Jackson had those ideals as well, Boteach adds, but he became focused on getting back on top toward the end of his life — focused on money, fame and material things.
“All of us make mistakes, all of us are fallible, but there’s a right way to live your life — the right way for a superstar to live his life is to be like Bono,” he says. “Just do things for other people. It’s that simple.”
But it’s obvious that Jackson, despite the messiness of his later life, touched people.
Dos Santos observes that people flew thousands of miles just to stand outside July’s memorial service at Los Angeles’ Staples Center. “That speaks to the level of forgiveness and willingness to forget a lot of the controversy that surrounded him,” she says. “He spoke to the heart of his fans in a way that I don’t think we’ve ever seen before or since.”
One reason he reached so many, says University of Rochester music professor John Covach, was because of his ability to overcome genre boundaries. The Jackson 5 appealed to teenyboppers and Motown enthusiasts; Jackson’s solo work, particularly on the albums “Off the Wall” and “Thriller,” couldn’t be pigeonholed as R&B.
And then there were his performances, whether on MTV, which became a force partly through Jackson’s videos, or live.
“Jackson used his success to really raise the whole level, not only of music videos, but of concert productions — almost like taking a Broadway show on the road,” Covach says.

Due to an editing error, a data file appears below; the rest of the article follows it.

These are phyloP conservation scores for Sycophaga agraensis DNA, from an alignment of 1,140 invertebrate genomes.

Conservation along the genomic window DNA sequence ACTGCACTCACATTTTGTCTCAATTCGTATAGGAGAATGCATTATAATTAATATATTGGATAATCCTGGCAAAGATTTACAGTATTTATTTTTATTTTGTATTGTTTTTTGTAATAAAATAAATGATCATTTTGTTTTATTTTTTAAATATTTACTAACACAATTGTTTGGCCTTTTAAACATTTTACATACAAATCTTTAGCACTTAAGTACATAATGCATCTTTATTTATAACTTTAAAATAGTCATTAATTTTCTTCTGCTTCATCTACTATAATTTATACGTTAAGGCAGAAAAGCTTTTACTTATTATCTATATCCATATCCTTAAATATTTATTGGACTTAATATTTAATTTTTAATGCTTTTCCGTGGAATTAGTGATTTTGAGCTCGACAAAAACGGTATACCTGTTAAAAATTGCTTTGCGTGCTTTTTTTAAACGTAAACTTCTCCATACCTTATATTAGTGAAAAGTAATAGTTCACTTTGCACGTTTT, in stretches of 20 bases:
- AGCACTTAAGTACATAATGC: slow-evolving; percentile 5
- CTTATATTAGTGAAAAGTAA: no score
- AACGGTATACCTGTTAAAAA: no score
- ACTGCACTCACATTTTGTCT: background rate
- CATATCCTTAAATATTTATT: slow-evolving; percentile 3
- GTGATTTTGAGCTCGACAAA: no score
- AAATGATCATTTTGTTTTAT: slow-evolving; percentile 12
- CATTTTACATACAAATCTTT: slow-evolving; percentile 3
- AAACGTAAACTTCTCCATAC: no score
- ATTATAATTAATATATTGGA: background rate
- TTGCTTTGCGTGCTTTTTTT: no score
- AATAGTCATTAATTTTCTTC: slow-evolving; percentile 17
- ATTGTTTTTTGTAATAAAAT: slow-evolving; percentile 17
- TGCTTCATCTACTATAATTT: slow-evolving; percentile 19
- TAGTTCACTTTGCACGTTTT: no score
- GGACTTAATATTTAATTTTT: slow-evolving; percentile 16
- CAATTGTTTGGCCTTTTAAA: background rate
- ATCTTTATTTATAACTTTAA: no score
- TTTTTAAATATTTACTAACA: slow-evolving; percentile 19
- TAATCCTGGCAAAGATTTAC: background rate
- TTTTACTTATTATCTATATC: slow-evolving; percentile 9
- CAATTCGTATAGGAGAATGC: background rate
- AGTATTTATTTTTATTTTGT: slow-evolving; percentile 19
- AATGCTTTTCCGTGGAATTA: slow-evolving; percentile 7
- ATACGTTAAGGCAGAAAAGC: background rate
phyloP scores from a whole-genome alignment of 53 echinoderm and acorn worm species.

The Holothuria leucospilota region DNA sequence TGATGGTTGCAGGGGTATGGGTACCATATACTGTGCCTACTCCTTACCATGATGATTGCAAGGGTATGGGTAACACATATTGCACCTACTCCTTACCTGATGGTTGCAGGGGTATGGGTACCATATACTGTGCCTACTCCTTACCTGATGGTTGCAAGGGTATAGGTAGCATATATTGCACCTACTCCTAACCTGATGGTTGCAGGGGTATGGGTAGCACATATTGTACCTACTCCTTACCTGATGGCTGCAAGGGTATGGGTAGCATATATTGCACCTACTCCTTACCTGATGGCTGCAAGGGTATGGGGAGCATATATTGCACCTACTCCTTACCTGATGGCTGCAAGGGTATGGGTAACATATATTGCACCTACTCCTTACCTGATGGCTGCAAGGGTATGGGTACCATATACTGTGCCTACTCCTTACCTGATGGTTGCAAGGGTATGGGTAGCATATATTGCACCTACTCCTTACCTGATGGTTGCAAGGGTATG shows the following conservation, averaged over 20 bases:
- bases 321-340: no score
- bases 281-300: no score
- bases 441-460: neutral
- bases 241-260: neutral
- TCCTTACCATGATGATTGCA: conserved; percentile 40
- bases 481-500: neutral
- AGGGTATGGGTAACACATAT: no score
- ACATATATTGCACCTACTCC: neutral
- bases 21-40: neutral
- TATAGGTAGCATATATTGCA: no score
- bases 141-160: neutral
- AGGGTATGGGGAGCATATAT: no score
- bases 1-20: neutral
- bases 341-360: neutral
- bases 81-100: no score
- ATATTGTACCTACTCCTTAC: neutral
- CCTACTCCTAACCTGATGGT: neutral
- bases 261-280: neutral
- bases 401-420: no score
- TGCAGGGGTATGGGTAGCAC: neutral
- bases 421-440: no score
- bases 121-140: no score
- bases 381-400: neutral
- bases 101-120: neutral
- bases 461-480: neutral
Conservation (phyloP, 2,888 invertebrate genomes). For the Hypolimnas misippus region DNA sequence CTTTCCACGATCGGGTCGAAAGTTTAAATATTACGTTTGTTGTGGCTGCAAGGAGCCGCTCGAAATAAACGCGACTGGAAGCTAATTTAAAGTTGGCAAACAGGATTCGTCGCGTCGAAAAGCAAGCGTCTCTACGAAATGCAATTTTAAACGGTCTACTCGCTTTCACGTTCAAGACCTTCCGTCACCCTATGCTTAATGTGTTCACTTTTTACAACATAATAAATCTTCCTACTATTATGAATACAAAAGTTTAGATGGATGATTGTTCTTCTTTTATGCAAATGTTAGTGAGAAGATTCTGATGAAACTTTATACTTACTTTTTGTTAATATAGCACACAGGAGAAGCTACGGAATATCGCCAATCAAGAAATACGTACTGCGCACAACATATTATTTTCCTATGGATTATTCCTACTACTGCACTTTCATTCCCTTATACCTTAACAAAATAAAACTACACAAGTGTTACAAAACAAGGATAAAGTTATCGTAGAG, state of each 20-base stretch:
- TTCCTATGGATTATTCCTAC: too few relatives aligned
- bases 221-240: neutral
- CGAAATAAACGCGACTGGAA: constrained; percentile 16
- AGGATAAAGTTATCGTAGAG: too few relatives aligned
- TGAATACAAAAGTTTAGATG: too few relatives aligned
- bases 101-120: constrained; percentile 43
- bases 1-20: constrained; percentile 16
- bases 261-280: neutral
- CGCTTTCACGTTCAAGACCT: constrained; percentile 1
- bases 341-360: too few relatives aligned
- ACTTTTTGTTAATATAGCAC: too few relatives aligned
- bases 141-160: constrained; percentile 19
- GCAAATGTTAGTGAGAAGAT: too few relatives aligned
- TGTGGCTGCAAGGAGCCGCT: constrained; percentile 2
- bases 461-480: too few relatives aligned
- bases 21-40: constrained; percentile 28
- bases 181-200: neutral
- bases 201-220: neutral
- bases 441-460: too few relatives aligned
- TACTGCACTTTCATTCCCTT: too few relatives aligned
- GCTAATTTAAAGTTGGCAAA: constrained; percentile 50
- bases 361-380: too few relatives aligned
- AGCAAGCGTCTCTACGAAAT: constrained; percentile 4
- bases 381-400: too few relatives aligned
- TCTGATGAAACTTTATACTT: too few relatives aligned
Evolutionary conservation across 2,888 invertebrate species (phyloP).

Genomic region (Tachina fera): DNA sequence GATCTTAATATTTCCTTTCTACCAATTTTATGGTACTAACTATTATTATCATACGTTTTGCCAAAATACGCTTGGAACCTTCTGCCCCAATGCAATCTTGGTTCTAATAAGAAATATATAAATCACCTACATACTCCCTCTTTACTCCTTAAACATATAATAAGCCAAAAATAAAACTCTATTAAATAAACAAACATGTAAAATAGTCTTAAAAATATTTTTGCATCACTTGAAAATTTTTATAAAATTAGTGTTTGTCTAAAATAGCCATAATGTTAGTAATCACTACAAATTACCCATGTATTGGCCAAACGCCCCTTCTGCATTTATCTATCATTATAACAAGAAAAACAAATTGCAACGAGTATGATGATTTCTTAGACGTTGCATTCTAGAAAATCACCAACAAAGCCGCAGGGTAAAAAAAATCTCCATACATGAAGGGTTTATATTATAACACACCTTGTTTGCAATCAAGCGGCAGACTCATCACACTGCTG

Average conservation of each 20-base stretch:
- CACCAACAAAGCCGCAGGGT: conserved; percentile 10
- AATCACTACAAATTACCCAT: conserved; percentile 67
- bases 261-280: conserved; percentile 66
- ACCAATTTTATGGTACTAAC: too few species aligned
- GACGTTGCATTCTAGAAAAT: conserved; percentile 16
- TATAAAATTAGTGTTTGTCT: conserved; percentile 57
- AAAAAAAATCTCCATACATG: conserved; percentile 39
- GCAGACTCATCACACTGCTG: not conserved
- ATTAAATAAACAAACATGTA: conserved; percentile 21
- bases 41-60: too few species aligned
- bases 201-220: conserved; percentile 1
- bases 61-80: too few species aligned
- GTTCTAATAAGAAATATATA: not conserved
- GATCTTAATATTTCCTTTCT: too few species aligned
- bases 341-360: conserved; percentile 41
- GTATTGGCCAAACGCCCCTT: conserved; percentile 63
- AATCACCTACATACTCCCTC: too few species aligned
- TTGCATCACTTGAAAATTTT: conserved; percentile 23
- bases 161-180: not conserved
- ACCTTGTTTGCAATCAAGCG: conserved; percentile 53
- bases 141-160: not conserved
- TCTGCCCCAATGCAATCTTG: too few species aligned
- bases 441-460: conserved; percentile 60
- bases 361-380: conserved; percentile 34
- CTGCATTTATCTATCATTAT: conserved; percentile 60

All this has had a positive effect on another kind of legacy: the bottom line.
After Jackson’s death, sales of his albums went through the roof. He’ll continue to be a valuable property, says Joe Maddalena, president of the collectibles firm Profiles in History, who observes the handwritten lyrics for “Beat It” recently sold for $27,500, about five times what Maddalena estimates they would have gone for before Jackson’s death. He believes other Jackson paraphernalia, such as stage outfits, will also do well.
And a little notoriety won’t hurt, he adds. After all, celebrities such as Marilyn Monroe, Jim Morrison and Elvis Presley are huge draws, despite their flaws.
In fact, Elvis might be the most apt comparison to Jackson. Toward the end of his life, Presley — overweight, drug-addicted, a shadow of his former, groundbreaking self — was a figure of mockery. After his death, however, the mocked Elvis receded, replaced by the vibrant, virile figure of the ’50s and ’60s.
Jackson’s legacy has undergone the same transformation, and that will continue, says “Inside Edition” chief correspondent and former CNN anchor Jim Moret.
“Prior to Michael Jackson’s death, and for the years since the criminal case, Michael Jackson was, in many was, a broken man,” Moret told CNN. “And he was the butt of jokes, he was the punch line for comedians, and he was thought of as a has-been, in some ways.
“This death has catapulted him to the status of Elvis, in that he’s now a legend. And he was probably worthy of that status even in life. But all of the aspects of his life that were questionable when he was alive, have almost been dismissed in his death.”
Will that be enough? Will the messy life of Michael Jackson be smoothed out to a simple story of a charismatic boy-man?
Jackson biographer Taraborelli wonders.
“It’s going to take us time to put it into perspective,” he says. “It’s gonna take many years I think for us to really understand the impact that Michael Jackson has had on us. Because it’s not a simple story, you know?”